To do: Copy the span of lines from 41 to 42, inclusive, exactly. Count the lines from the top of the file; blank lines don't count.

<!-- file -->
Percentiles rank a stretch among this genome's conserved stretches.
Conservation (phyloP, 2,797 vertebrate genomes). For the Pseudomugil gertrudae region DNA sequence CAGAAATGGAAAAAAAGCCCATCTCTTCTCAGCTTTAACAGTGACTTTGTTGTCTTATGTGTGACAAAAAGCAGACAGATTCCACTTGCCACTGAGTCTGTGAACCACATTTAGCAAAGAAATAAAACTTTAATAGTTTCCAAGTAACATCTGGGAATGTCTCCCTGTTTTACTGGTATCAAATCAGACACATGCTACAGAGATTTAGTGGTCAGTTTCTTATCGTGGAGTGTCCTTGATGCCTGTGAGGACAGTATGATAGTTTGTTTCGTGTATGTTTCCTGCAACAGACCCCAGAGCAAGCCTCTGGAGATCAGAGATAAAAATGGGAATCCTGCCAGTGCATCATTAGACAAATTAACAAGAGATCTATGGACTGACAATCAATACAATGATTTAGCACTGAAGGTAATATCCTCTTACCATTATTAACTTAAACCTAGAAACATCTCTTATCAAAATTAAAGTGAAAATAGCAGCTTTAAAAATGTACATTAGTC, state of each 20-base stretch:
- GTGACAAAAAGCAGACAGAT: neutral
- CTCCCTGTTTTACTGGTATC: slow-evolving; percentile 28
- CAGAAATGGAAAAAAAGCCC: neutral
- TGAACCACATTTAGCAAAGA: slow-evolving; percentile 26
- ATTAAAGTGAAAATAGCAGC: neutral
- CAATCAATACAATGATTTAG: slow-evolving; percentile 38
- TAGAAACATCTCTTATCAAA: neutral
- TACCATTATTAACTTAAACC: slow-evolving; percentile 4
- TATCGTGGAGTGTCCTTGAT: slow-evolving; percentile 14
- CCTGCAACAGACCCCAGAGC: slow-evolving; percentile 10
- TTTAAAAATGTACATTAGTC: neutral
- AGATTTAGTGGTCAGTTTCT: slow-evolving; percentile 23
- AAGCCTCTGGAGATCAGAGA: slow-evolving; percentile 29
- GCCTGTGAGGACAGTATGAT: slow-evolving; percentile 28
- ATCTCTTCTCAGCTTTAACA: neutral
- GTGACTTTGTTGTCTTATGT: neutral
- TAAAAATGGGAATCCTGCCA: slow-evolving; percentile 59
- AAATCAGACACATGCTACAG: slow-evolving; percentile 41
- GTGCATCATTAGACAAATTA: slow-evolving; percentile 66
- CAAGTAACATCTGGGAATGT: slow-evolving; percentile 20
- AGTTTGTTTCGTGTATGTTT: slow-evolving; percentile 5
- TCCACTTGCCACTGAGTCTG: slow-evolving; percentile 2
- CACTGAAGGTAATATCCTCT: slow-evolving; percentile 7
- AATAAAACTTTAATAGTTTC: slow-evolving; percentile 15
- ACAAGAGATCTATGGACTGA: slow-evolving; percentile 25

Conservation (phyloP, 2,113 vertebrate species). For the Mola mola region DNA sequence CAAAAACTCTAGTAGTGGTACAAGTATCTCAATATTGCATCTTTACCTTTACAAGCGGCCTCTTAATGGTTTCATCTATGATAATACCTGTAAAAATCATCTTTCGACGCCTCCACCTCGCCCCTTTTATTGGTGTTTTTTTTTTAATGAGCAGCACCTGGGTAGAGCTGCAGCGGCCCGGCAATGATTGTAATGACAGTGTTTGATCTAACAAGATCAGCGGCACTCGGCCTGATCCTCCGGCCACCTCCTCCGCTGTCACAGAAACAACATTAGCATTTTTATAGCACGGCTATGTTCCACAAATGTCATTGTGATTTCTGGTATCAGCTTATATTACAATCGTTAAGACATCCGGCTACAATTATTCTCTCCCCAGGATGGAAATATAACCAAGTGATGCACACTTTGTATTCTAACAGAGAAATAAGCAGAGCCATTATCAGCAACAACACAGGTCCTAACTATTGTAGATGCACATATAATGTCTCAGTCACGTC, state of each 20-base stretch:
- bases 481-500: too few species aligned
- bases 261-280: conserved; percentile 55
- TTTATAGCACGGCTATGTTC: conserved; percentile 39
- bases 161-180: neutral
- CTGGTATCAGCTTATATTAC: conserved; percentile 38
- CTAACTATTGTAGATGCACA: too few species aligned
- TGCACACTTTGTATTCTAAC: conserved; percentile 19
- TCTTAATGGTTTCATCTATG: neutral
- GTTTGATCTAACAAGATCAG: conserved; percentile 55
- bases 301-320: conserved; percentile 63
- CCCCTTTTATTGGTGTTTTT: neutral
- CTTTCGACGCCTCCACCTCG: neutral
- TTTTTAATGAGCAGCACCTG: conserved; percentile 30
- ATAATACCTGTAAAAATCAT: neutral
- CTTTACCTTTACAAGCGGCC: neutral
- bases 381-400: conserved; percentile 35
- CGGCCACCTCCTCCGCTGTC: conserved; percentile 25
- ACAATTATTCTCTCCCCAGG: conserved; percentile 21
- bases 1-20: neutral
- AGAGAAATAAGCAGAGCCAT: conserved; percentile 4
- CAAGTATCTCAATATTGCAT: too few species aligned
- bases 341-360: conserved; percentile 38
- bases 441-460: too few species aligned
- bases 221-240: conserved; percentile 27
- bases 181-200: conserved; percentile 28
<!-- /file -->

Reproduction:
- TTTTTAATGAGCAGCACCTG: conserved; percentile 30
- ATAATACCTGTAAAAATCAT: neutral